The massive rock, located in Saudi Arabia, is divided in half with extreme precision and has curious symbols depicted on its surface, in addition, the two divided stones managed to remain standing, perfectly balanced, for centuries. This incredible ancient stone structure attracts thousands of tourists every year, who come to Al-Naslaa to observe its perfection and balance, and put forth several theories trying to explain its origin.
The megalith was discovered by Charles Huver in 1883; and since then, it has been the subject of debate among experts, who share fascinating opinions as to its origin. The rock is in perfect balance, supported by two bases, and everything indicates that at some point, it may have been worked with extremely precise tools ― ahead of its time. Recent archaeological discoveries show that the region where the rock is located was inhabited since the Bronze Age, which dates from 3000 BC to 1200 BC
In 2010, the Saudi Commission for Tourism and National Heritage announced the discovery of another rock near Tayma, with a hieroglyphic inscription of the pharaoh Ramses III. Based on this discovery, the researchers hypothesized that Tayma could have been part of an important land route between the coast of the Red Sea and the Nile Valley.
Some researchers suggest natural explanations for the mysterious cut. One of the most accepted is that the floor would have moved a little under one of the two supports and the rock would have broken. Another hypothesis is that it could be from a volcanic dike, or from some weaker mineral, which has solidified.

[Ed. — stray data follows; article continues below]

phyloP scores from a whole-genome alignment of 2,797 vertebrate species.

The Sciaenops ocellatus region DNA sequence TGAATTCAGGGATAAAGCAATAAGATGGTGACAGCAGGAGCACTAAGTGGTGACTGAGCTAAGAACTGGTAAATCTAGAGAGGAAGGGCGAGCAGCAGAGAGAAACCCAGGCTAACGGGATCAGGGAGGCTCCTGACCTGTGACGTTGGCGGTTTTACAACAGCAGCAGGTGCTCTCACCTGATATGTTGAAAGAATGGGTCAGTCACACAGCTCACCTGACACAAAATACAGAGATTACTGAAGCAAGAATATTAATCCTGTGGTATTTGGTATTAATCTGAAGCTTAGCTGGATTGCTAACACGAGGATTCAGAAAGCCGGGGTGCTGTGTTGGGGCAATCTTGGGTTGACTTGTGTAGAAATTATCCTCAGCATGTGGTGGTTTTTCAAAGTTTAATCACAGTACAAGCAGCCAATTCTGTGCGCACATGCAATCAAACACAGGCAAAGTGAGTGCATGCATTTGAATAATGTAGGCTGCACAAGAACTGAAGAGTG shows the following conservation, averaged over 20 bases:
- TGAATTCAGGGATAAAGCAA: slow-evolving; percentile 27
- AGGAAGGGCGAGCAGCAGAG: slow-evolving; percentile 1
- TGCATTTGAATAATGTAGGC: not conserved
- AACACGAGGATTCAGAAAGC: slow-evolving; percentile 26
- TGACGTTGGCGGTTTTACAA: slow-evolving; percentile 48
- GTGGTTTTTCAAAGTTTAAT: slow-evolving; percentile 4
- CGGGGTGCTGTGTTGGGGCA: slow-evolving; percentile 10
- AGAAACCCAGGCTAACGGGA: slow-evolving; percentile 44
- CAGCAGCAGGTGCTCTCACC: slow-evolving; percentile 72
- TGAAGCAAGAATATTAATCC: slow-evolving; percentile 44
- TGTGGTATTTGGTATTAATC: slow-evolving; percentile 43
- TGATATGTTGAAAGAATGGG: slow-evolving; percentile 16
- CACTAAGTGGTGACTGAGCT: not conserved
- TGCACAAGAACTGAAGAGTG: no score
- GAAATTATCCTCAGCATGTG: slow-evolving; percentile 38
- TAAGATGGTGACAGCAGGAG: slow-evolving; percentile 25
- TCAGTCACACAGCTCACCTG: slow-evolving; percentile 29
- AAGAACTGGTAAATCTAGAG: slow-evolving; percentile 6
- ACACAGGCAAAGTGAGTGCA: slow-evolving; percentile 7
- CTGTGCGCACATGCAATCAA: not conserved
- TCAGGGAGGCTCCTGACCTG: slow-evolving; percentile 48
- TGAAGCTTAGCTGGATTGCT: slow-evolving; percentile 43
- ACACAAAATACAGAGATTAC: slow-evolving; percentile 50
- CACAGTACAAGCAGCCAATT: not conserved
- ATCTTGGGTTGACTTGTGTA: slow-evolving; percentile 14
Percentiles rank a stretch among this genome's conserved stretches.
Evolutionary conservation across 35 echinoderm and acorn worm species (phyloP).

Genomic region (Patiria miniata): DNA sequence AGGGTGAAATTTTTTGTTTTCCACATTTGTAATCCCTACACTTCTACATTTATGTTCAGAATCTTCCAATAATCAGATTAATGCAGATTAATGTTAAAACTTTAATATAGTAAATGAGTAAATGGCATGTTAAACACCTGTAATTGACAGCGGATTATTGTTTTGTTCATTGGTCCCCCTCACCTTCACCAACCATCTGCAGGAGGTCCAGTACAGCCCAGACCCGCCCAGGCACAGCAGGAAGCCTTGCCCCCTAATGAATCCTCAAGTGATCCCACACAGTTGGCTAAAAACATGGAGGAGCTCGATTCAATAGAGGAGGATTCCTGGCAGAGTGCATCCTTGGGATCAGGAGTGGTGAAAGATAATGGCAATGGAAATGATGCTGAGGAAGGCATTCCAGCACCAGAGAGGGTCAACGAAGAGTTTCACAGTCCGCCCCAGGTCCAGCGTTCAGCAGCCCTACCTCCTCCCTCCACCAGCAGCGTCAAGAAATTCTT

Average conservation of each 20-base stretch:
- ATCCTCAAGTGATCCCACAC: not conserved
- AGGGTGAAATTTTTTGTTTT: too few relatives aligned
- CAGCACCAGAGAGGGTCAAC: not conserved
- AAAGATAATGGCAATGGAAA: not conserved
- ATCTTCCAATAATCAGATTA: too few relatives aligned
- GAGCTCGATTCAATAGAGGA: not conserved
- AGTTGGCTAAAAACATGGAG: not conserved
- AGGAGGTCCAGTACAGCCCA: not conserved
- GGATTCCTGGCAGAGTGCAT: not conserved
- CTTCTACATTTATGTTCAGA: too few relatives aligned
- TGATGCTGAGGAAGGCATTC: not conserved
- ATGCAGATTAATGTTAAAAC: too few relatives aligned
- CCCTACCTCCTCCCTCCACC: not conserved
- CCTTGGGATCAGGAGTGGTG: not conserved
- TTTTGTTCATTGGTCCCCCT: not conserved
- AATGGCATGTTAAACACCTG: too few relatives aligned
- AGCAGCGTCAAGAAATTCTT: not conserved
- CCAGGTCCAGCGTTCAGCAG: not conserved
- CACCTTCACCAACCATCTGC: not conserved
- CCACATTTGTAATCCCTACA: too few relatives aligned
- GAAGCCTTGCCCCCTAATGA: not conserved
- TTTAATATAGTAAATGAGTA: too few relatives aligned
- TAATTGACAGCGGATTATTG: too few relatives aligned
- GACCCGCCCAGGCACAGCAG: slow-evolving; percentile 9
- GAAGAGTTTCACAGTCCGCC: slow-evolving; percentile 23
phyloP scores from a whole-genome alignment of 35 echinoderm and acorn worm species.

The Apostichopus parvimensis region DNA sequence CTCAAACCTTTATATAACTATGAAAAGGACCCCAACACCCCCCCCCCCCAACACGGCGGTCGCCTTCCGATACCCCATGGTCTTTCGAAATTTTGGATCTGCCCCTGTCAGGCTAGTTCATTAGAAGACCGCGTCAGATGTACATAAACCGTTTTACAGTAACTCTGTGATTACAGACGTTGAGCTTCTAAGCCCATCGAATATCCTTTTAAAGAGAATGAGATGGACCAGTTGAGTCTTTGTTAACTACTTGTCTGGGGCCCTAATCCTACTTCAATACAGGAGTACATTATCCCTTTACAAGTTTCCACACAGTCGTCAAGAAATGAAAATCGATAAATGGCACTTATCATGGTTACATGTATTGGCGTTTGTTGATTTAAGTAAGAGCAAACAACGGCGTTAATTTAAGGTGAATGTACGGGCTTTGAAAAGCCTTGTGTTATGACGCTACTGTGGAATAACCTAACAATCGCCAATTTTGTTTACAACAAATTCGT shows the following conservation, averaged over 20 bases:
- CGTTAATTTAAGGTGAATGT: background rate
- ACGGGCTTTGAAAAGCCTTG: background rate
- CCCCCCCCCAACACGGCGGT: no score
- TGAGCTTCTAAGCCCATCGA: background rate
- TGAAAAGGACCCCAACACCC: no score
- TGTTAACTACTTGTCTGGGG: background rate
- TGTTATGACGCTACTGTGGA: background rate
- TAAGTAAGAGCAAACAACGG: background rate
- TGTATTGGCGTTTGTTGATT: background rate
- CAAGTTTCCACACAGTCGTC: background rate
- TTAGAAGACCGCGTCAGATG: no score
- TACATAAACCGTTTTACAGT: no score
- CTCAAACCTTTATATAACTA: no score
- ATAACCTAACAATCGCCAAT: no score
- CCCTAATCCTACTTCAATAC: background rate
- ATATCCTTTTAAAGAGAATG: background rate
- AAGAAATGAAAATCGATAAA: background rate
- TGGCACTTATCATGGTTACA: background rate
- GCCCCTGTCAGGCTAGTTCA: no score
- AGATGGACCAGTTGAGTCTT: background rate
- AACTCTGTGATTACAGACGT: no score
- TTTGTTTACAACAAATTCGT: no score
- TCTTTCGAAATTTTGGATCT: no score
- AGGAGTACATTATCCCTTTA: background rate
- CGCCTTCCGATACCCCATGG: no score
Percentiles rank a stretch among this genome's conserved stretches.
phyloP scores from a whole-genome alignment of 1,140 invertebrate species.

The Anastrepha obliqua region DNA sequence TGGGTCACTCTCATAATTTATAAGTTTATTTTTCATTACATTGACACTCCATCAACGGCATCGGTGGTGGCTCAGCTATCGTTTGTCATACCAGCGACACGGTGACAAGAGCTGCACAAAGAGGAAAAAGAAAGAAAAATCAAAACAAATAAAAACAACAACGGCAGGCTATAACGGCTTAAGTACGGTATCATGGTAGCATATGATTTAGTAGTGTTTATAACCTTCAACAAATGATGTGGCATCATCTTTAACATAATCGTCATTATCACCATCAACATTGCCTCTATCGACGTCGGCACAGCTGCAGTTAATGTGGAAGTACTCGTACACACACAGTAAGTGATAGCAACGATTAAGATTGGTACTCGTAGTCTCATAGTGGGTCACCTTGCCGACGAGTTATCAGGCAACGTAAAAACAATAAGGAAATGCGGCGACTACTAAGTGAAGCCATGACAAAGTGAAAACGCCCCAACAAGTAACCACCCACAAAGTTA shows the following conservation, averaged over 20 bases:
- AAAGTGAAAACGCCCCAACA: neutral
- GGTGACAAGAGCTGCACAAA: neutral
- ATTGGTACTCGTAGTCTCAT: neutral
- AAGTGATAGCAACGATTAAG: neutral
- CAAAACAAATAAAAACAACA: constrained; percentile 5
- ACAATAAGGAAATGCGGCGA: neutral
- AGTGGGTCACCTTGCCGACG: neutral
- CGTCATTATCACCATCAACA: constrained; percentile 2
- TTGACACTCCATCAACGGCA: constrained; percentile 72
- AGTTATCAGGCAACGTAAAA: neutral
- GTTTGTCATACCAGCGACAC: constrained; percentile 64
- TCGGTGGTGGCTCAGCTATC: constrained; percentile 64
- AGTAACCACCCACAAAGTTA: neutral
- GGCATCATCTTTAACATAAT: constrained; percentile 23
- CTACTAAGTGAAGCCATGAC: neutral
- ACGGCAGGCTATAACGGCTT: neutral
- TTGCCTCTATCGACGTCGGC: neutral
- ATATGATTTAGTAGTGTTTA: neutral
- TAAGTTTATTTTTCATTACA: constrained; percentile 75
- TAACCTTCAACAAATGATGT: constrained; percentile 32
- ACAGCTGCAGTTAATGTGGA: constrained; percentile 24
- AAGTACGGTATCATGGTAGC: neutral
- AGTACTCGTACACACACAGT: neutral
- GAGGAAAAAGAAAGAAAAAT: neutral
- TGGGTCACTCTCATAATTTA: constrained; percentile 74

Others believe that it could be an old pressure crevice that was pushed against the other, or that it could be an old fault line since the fault movement generally creates a weakened rock zone that erodes relatively easier than the surrounding rock.
But that, of course, are just a few among many intriguing theories. What is certain is that this extremely precise cut, dividing the two stones, has always raised more questions than answers.
According to reports, the oldest mention of the oasis city appears as “Tiamat”, in Assyrian inscriptions dating from the 8th century BC, when the oasis turned into a prosperous city, rich in water wells and beautiful buildings.
Archaeologists have also discovered cuneiform inscriptions, possibly dating from the 6th century BC in the oasis city. Interestingly at this time, Babylonian king Nabonidus retired to Tayma for worship and search for prophecies, entrusting the reign of Babylon to his son, Belshazzar.
The region is also rich in history, being mentioned several times in the Old Testament, under the biblical name of Tema, one of the sons of Ishmael.